Beauty is in the eye of the beholder. Those are the words that I kept telling myself as we were getting requests to review the new driver from Callaway’s FTi line. I had seen the pictures on the web like most of the readers and the club was just not my cup of tea based on them. But over the course of time of writing these equipment reviews, I have learned not to trust a picture and wait until the real thing is in my hands.
We got so many requests to review this club we just had to reach out to Callaway and speak to them about covering it. They were happy to oblige for the THP readers and within about 5 days the club arrived. I want to touch on Callaway’s customer service, because over the years it has been some of the best we have ever dealt with. Regardless if we are speaking to a contact there or just calling a customer service rep, we always get correct answers and everybody is extremely friendly. So nice to have that in this day and age.
When the box came we could not wait to get our hands on it. After removing it from the box, I once again reminded myself that pictures do not do clubs justice. This driver looked very good in our hands. With a club head design that was inspired by a Lamborghini, we could only hope that it delivered the same aerodynamics of the amazing sports car.
While it retains its 460cc volume, the club head is much less square than its predecessor in appearance. The driver does set up slightly offset, but because of the shape looks even more closed than it really is. Callaway engineers claim the elongated depth dimensions, compared to its FTi predecessor, increase the moment of inertia (MOI), to deliver 35% tighter shot dispersion. The titanium club face has an X-Shaped Center with just enough surface texture to repel moisture and impart spin. That’s also a feature in Callaway’s Hyper X driver that we absolutely loved. Both have a hyperbolic face to deliver consistently high ball speeds whether hit purely or off center. That was a major complaint we had of last year’s square driver is the lack of a “hot face”. I can tell you that after using this driver for the better part of two weeks, the face is HOT! The shaft used in our testing was the Mitsubishi Fubuki in stiff. I loved the shaft. Not flimsy at all, but had great play in the tip.
But all the technical specs can only go so far and the proof will be how it plays on the course. The first day we took six people out to the range for some testing to see what their thoughts were. Four out of the six players that tested the club on day one struggle with losing the ball to the right off the tee. The other two struggle with losing it to the left. (note that all players were right handed) The first thing we noticed is that the sound is much more “real” and less tinny than last year’s model. Sound is a huge part of drivers these days with some being loud enough to cause hearing damage. Each golfer hit about 30 balls with the driver and then we got together to compare notes. All four golfers that struggled with a fade or slice were in HEAVEN. They reported back great distance, phenomenal control, and no slicing. The two golfers that had issues with a hook both had problems with this club. They really liked the face at impact but just struggled to keep it straight.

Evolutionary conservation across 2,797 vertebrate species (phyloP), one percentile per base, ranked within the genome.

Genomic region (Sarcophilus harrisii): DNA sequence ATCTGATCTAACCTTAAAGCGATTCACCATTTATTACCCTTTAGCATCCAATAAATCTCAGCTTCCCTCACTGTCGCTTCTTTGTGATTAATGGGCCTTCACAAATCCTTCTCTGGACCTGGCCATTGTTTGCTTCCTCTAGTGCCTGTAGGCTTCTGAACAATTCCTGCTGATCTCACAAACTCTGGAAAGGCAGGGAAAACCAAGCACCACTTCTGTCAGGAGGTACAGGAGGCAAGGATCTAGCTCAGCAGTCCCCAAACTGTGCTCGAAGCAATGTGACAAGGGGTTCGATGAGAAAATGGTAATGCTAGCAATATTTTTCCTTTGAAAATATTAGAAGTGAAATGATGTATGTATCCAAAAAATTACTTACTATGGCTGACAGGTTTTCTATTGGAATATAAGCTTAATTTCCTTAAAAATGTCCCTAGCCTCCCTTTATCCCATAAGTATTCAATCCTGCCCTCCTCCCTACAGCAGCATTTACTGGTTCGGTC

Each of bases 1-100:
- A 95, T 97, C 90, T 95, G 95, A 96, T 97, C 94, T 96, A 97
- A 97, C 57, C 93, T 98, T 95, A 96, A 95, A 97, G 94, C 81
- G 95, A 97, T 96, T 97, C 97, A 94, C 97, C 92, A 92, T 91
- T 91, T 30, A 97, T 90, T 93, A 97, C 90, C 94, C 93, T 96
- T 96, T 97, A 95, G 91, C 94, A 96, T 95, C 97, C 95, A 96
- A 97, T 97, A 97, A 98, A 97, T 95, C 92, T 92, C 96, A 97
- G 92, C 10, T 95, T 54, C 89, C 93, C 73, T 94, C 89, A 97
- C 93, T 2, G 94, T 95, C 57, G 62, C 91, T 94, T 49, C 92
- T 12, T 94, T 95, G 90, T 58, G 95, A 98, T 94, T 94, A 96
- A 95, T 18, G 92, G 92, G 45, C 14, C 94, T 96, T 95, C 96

Over the next week, I played this driver on the course and to my amazement, it is long and straight. However I am one of those players that can lose it to the right so having a driver slightly offset has never been an issue for me. I played 8 times with this driver on the course and the best effort was hitting all 14 fairways with it. The worst effort was hitting 11 of them. To put that into perspective I average about 11 fairways per round at my home course. The distance was quite good as well. Definitely on par distance wise with what I am used to playing with even more forgiveness.
We decided that we wanted more feedback from the general public on this driver and decided to take it back to the range for more testing. We took the driver to a very busy course on a Saturday morning and headed to their practice facility. Once there, we were able to get feedback from an additional 15 golfers of various skill levels on their thoughts on the Callaway FT IQ. We got lucky with this one as four of the golfers actually played the Callaway FT I and were able to compare this new driver head to head against last year’s model. All four of them preferred the new version for one reason. They said it went further. The rest of the golfers had the same feedback. If you struggle with a slice, this is a tremendous driver.
Overall we really came away impressed. Going into this review I was not real eager to try this club, but it changed my mind on the course. If you are a player that struggles from slicing, it is definitely worth a shot at a demo day or store. It will be available in both regular (we tested) and tour. From what we can gather the difference is slight weighting and the regular model is 1* closed while the tour is neutral. The MSRP is $499.99 so it is not the cheapest driver out there, but even at that price it is worth a look in THP’s eyes. You can read tons more about it at Callaway FT IQ.
Till Next Time